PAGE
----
Fiat G.80

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Fiat G.80 taxiing in 1952.jpg
Fiat G.80
Role Trainer
Manufacturer Fiat
Designer Giuseppe Gabrielli
First flight 9 December 1951
Retired 1955
Primary user Italian Air Force
Number built 2 prototypes + 3 Fiat G.80
2 prototypes + 4 Fiat G.82[1]

The Fiat G.80 was a military jet trainer developed in Italy in the 1950s, and was that country's first true jet-powered aircraft. It was a conventional low-wing monoplane with retractable tricycle undercarriage and engine air intakes on the fuselage sides. The pilot and instructor sat in tandem under a long bubble canopy.

Design and development[edit]

Two G.80 prototypes were followed by three preproduction machines, but the Aeronautica Militare found it unsuitable for their requirements and did not purchase it in quantity. Undeterred, Fiat developed a more refined version, dubbed the G.82, for entry in a NATO competition to select a standard jet trainer. Apart from many detail changes, the G.82 featured a longer fuselage, a Rolls-Royce Nene engine in place of the G.80's de Havilland Goblin, and wingtip tanks. Five aircraft were constructed, but when the competition was cancelled and the G.82 was not selected by either NATO or the Aeronautica Militare, the development programme was finally terminated. Plans for specialised versions including night fighter, reconnaissance, and close-support aircraft went unrealised, as did the G.84 that was to have been powered by an Allison J35. The G.82s were used for a few years by the Aeronautica Militare's training school at Amendola before being handed over to the Reparto Sperimentale Volo ("Department of Experimental Flight") in 1957.


  • G.80-1B - prototype (two built)
  • G.80-3B - pre-production version (three built)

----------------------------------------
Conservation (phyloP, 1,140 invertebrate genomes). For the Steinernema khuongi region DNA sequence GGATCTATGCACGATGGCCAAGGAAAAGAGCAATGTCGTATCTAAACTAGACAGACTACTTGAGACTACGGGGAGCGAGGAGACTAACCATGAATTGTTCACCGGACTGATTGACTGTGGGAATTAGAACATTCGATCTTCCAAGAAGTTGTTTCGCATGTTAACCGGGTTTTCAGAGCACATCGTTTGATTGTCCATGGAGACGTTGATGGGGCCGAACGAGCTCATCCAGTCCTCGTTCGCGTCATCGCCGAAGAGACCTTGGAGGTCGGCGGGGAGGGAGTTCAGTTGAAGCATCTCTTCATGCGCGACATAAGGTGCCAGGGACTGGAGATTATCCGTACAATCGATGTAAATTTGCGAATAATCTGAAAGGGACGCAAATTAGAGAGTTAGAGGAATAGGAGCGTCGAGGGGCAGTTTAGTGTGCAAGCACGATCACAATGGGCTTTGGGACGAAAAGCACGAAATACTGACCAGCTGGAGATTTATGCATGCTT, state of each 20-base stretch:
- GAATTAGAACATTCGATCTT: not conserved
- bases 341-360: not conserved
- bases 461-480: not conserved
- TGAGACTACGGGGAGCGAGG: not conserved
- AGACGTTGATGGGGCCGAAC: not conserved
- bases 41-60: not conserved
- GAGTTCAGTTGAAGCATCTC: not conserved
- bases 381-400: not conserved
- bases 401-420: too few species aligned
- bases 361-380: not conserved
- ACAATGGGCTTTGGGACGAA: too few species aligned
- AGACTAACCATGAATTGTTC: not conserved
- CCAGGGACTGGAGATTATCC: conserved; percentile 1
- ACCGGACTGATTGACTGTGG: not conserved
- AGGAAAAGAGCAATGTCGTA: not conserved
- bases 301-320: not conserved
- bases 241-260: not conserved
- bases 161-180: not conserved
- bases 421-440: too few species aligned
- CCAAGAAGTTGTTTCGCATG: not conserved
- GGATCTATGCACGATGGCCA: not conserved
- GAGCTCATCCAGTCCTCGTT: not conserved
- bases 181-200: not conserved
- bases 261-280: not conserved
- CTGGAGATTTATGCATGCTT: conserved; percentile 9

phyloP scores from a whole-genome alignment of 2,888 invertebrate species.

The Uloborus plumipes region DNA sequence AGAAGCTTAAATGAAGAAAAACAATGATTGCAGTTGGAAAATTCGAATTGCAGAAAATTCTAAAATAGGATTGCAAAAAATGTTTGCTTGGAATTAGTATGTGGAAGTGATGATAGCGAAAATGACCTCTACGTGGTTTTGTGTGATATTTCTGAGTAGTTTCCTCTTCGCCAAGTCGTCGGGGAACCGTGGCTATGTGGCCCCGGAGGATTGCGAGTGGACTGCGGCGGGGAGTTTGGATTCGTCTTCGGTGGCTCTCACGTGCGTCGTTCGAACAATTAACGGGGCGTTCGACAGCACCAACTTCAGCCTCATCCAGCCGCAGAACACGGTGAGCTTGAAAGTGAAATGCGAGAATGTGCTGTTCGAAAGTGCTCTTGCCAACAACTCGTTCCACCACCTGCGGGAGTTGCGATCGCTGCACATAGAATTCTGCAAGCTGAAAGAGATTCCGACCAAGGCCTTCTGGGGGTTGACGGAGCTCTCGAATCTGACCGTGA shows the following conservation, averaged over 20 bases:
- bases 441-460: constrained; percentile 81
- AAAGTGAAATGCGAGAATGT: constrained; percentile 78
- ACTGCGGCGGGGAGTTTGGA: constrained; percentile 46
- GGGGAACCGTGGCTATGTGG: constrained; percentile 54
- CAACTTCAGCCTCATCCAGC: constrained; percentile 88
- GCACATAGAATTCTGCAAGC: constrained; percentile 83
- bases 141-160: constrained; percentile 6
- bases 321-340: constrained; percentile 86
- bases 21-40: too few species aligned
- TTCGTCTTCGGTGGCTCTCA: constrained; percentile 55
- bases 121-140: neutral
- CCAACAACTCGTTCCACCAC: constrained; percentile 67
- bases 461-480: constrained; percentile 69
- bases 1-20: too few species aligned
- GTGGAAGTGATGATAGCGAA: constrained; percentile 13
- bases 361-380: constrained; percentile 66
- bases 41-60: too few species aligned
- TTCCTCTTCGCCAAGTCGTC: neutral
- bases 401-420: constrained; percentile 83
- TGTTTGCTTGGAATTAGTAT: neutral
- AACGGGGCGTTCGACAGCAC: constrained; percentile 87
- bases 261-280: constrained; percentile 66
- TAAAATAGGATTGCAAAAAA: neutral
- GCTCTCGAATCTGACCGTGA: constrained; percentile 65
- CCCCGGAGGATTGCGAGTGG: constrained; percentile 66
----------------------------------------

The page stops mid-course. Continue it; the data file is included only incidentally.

• G.81 - definitive production version of G.80 (not built, development cancelled in favour of G.82)
  • G.82 - prototypes for NATO competition (two built) and four production[1]
  • G.84 - Allison J35-powered version (not built)



Specifications (G.82)[edit]

Fiat G.80-3 formerly operated by the Italian Air Force in
the museum Vigna di Valle

Data from Jane's All The World's Aircraft 1956–57.[2]

General characteristics

  • Crew: two
  • Length: 12.93 m (42 ft 5 in)
  • Wingspan: 11.81 m (38 ft 9 in)
  • Height: 4.08 m (13 ft 5 in)
  • Wing area: 25.14 m2 (270.6 sq ft)
  • Aspect ratio: 4.82:1
  • Empty weight: 4,400 kg (9,700 lb)
  • Gross weight: 6,250 kg (13,779 lb)
  • Max takeoff weight: 7,000 kg (15,432 lb)
  • Fuel capacity: 1,755 L (386 imp gal; 464 US gal) (including tip tanks)
  • Powerplant: 1 × Rolls-Royce Nene 2/21 turbojet, 22 kN (5,000 lbf) thrust


  • Maximum speed: 910 km/h (565 mph; 491 kn)
  • Stall speed: 180 km/h (112 mph; 97 kn)
  • Range: 1,600 km (994 mi; 864 nmi)
  • Service ceiling: 12,500 m (41,000 ft)
  • Time to altitude: 5 min 30 s to 6,000 metres (20,000 ft)


  • Guns: 2× fixed, forward-firing 12.7 mm (.5 in) Colt-Browning M3 machine guns
  • Rockets:HVAR
  • Bombs: 2× 230 kg (500 lb)

See also[edit]


  1. ^ a b Official website Aeronautica Militare
  2. ^ Bridgman 1956, p. 173.
  • Bridgman, Leonard (1956). Jane's All The World's Aircraft 1956–57. New York: The McGraw Hill Book Company.
  • Taylor, Michael J. H. (1989). Jane's Encyclopedia of Aviation. London: Studio Editions. pp. 390–91.
  • Italian Defence Department fact sheet[permanent dead link] (PDF format)
  • Уголок неба